Acton Institute Powerblog

Toward Cultural Renewal: 5 Competing Visions of Nature and Grace

Share this article:
Join the Discussion:

Free weekly Acton Newsletter

“How are we to be in the world but not of it?”

It’s the question at the center of Acton’s film series, For the Life of the World: Letters to the Exiles, and our response has a profound impact on the shape of our cultural witness.

In a lecture at Southeastern Baptist Theological Seminary, Bruce Ashford frames the same question around our perspectives on nature and grace, asking: “What should be the relationship between God’s saving works and word and all of the rest of life?”

To answer this, Ashford explores five competing visions, and though he approaches each with a specific focus on education (given his audience), the basic theology applies to all other spheres of culture:

  1. Grace above nature — “bottom-floor education”
  2. Grace against nature — “a plague on the educational house”
  3. Grace in tension with nature — “pastors and educators as dual ministers of God”
  4. Nature without grace — atheistic / “a naked public quad”
  5. Grace renews or restores nature — “an educational preview of a coming kingdom”

I’ll leave it to you to watch, listen, and absorb the details of each, but Ashford offers a compelling argument in support of the last (“grace renews nature”) — a vision that fans of the FLOW series and Acton’s Kuyper translation project will find rather familiar.

Ashford explains this view as follows (emphasis mine):

When God created the world, he created it good. He spoke his word, and his word called forth something from nothing, and then it ordered that world. It gave it a certain ordering, and that could be viewed as God’s thesis for the world. This is the way the world ought to be. But Satan…called that into question. He spoke a word against God’s word, and that…antithesis remains today operative everywhere, and operative in every human heart, even Christians…

After the fall, the world remains structurally good but directionally bad…The world the way it is ordered remains good. The fact that we have sun and moon and stars and dry land and water and human beings and animals — that’s good. And the fact that we have a certain cultural order is also good. Things like the arts and the sciences and politics and economics…All of these sorts of things we do in this realm remain good in their what-ness. The fact that they exist is good.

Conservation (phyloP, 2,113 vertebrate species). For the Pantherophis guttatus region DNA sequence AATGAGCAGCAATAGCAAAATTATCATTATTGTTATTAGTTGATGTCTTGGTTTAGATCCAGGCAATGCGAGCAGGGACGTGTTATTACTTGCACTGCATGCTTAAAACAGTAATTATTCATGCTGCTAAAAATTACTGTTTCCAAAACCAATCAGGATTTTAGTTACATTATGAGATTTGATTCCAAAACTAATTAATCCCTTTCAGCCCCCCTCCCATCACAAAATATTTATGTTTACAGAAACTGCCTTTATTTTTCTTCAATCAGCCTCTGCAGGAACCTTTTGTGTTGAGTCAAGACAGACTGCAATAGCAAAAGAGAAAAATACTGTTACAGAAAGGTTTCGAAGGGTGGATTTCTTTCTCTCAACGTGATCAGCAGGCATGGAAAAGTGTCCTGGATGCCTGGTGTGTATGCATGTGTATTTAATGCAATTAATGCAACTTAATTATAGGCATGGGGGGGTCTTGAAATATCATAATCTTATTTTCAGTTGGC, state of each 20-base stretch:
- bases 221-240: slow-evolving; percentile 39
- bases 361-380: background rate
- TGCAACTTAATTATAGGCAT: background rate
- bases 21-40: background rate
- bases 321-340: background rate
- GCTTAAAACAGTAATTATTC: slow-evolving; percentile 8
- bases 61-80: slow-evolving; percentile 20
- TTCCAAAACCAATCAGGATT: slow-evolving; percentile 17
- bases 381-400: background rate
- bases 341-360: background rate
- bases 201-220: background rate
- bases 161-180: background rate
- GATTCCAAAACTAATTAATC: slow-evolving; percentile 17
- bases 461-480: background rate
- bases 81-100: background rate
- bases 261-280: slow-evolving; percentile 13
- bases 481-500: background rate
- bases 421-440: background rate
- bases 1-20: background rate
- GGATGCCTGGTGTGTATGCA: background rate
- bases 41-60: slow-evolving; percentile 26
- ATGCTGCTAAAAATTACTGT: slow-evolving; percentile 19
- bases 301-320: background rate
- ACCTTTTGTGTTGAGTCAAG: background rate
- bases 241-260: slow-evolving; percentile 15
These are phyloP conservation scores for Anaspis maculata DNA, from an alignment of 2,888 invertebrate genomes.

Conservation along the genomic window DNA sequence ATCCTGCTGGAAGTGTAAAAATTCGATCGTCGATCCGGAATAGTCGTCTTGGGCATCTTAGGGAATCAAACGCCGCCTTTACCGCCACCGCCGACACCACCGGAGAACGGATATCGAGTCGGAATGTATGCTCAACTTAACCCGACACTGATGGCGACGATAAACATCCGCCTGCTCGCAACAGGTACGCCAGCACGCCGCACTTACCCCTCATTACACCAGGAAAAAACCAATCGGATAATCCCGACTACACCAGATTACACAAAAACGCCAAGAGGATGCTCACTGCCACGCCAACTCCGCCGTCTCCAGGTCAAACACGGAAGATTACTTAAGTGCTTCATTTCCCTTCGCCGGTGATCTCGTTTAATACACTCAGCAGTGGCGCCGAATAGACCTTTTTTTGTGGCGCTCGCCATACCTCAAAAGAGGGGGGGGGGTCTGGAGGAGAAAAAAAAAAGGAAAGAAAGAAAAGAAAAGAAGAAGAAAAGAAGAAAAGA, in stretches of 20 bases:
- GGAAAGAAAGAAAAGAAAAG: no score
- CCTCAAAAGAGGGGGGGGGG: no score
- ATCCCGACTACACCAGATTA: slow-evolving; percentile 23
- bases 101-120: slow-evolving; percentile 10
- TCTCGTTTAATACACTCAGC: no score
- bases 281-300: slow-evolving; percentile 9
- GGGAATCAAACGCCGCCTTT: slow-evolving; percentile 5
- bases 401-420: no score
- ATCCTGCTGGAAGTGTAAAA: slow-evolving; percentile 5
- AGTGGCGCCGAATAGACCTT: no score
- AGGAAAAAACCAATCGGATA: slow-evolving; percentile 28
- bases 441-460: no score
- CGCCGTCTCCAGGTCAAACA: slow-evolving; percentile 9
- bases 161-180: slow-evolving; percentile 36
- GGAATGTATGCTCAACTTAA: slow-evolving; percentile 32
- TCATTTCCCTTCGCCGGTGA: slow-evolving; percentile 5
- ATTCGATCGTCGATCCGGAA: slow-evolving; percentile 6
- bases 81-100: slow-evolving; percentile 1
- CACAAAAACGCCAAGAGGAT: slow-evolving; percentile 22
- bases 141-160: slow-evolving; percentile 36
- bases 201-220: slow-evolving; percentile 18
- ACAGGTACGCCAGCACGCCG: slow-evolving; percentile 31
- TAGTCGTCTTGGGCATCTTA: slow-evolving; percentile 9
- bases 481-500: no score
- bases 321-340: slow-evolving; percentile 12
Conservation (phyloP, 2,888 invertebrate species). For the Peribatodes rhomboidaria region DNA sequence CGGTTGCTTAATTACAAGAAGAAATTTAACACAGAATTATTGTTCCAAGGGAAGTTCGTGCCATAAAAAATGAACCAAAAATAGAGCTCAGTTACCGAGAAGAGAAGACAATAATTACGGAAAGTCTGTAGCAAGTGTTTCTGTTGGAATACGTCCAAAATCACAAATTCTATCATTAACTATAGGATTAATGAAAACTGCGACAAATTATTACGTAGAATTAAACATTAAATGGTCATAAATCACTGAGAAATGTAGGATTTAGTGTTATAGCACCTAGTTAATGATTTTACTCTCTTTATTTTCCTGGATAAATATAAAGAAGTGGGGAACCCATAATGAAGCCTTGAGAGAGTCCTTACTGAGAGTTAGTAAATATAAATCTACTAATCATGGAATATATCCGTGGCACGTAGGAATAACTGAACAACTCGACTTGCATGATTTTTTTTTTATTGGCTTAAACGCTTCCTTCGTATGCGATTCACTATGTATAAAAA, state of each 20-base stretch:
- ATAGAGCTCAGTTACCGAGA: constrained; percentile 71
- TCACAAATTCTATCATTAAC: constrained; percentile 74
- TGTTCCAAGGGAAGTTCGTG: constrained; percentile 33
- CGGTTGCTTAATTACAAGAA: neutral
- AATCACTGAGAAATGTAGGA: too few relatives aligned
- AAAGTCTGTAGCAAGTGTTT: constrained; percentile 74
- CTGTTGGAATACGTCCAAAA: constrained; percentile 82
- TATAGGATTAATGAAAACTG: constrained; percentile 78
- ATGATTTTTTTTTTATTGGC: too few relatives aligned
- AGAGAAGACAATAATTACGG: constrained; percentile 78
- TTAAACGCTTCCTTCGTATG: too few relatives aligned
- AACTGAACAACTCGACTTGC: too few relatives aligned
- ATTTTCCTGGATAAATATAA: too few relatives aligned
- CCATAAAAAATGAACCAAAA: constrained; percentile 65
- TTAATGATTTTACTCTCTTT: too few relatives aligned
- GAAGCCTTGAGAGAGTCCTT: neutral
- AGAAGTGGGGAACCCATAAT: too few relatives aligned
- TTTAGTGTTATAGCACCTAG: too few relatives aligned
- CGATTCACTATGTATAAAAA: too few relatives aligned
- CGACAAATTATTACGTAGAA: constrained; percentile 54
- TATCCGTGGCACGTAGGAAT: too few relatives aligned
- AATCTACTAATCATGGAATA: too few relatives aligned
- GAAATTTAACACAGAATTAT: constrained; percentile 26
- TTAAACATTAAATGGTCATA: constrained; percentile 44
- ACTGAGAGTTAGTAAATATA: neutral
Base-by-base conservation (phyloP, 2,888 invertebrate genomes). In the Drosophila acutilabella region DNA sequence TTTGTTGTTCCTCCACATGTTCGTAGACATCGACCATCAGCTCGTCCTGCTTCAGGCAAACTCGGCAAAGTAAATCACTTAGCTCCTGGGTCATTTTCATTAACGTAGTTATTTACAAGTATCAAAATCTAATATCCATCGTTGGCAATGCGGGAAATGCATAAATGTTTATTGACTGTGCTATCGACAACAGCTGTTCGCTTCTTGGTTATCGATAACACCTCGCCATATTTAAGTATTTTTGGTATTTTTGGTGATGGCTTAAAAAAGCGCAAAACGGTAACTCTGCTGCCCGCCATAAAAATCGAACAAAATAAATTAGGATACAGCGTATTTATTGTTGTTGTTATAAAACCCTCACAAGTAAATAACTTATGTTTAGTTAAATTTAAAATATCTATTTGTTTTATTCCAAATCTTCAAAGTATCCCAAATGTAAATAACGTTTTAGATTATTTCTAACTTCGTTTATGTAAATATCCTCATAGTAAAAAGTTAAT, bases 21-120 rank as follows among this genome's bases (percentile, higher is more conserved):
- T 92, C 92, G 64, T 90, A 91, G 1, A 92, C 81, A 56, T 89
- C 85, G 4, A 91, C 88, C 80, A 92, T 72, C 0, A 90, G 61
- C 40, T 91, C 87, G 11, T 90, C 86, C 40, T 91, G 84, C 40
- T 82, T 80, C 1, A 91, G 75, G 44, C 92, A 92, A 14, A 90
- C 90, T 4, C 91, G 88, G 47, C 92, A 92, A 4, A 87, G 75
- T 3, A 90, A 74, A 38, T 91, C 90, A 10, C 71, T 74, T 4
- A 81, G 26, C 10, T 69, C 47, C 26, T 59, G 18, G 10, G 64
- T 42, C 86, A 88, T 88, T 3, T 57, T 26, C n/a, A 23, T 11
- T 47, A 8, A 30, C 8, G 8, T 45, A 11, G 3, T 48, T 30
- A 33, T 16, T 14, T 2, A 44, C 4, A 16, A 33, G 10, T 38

These creational and cultural things are not corrupted ontologically; we don’t have to separate from them. But they are bad directionally. Because sin is essentially a redirecting of the heart away from God…and because it is religiously rooted and located in the heart, it radiates outward into everything we do. And so we continue to be cultural beings and social beings, but all of our social and cultural doings are corrupted by sin and idolatry…

…Grace and nature belong together…Christ Jesus’ redemption should transform us in the entirety of our being, and as it redirects our heart from idols toward the one, true living God, it should then change the way we operate in culture…His lordship is as wide creation, and therefore it is as wide as our cultural eyes…Our mission, therefore, the Christian mission is as wide as the entirety of our cultural and social lives, involving both our words and our deeds and our teaching and learning.

bruce-ashford-common-graceFor more, see Ashford’s book, Every Square Inch and our newly released Common Grace translations.

For more on this as it regards to education, see Kuyper’s Scholarship.

Enjoy the article?

Click below to view our latest and most popular posts!

Read More

Joseph Sunde is an associate editor and writer for the Acton Institute. His work has appeared in venues such as The Federalist, First Things, The Christian Post, The Stream, Intellectual Takeout, Foundation for Economic Education, Patheos, LifeSiteNews, The City, Charisma News, The Green Room, Juicy Ecumenism, Ethika Politika, Made to Flourish, and the Center for Faith and Work. Joseph resides in Minneapolis, Minnesota with his wife and four children.

Comments